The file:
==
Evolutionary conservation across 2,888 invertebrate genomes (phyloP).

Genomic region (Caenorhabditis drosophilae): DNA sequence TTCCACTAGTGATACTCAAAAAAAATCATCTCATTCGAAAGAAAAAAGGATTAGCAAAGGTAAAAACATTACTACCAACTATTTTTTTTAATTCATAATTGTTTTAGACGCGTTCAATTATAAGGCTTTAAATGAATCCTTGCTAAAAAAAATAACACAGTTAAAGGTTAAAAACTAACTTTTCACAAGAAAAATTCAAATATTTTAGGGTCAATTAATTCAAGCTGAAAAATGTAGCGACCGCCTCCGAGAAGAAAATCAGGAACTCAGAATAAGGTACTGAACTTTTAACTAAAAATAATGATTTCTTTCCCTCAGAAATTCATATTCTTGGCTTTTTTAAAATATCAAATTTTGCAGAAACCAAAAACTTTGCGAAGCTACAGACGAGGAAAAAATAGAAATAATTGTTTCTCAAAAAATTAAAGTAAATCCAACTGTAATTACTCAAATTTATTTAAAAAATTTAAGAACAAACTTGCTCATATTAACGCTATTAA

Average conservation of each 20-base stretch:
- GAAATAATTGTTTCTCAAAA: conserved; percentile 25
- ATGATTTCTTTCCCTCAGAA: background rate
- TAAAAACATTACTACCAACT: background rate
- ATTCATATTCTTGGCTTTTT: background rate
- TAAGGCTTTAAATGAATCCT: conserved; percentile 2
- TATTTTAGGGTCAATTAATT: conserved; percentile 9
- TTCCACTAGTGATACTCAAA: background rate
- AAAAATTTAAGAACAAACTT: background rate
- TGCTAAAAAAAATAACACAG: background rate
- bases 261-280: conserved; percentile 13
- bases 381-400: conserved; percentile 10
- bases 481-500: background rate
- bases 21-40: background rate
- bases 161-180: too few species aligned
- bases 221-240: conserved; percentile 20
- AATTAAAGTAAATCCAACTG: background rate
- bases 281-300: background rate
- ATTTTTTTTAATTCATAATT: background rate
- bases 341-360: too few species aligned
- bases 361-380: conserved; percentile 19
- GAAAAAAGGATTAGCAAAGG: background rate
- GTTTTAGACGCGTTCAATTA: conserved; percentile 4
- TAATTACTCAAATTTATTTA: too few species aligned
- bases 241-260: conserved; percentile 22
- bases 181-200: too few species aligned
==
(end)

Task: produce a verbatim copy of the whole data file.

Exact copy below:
Evolutionary conservation across 2,888 invertebrate genomes (phyloP).

Genomic region (Caenorhabditis drosophilae): DNA sequence TTCCACTAGTGATACTCAAAAAAAATCATCTCATTCGAAAGAAAAAAGGATTAGCAAAGGTAAAAACATTACTACCAACTATTTTTTTTAATTCATAATTGTTTTAGACGCGTTCAATTATAAGGCTTTAAATGAATCCTTGCTAAAAAAAATAACACAGTTAAAGGTTAAAAACTAACTTTTCACAAGAAAAATTCAAATATTTTAGGGTCAATTAATTCAAGCTGAAAAATGTAGCGACCGCCTCCGAGAAGAAAATCAGGAACTCAGAATAAGGTACTGAACTTTTAACTAAAAATAATGATTTCTTTCCCTCAGAAATTCATATTCTTGGCTTTTTTAAAATATCAAATTTTGCAGAAACCAAAAACTTTGCGAAGCTACAGACGAGGAAAAAATAGAAATAATTGTTTCTCAAAAAATTAAAGTAAATCCAACTGTAATTACTCAAATTTATTTAAAAAATTTAAGAACAAACTTGCTCATATTAACGCTATTAA

Average conservation of each 20-base stretch:
- GAAATAATTGTTTCTCAAAA: conserved; percentile 25
- ATGATTTCTTTCCCTCAGAA: background rate
- TAAAAACATTACTACCAACT: background rate
- ATTCATATTCTTGGCTTTTT: background rate
- TAAGGCTTTAAATGAATCCT: conserved; percentile 2
- TATTTTAGGGTCAATTAATT: conserved; percentile 9
- TTCCACTAGTGATACTCAAA: background rate
- AAAAATTTAAGAACAAACTT: background rate
- TGCTAAAAAAAATAACACAG: background rate
- bases 261-280: conserved; percentile 13
- bases 381-400: conserved; percentile 10
- bases 481-500: background rate
- bases 21-40: background rate
- bases 161-180: too few species aligned
- bases 221-240: conserved; percentile 20
- AATTAAAGTAAATCCAACTG: background rate
- bases 281-300: background rate
- ATTTTTTTTAATTCATAATT: background rate
- bases 341-360: too few species aligned
- bases 361-380: conserved; percentile 19
- GAAAAAAGGATTAGCAAAGG: background rate
- GTTTTAGACGCGTTCAATTA: conserved; percentile 4
- TAATTACTCAAATTTATTTA: too few species aligned
- bases 241-260: conserved; percentile 22
- bases 181-200: too few species aligned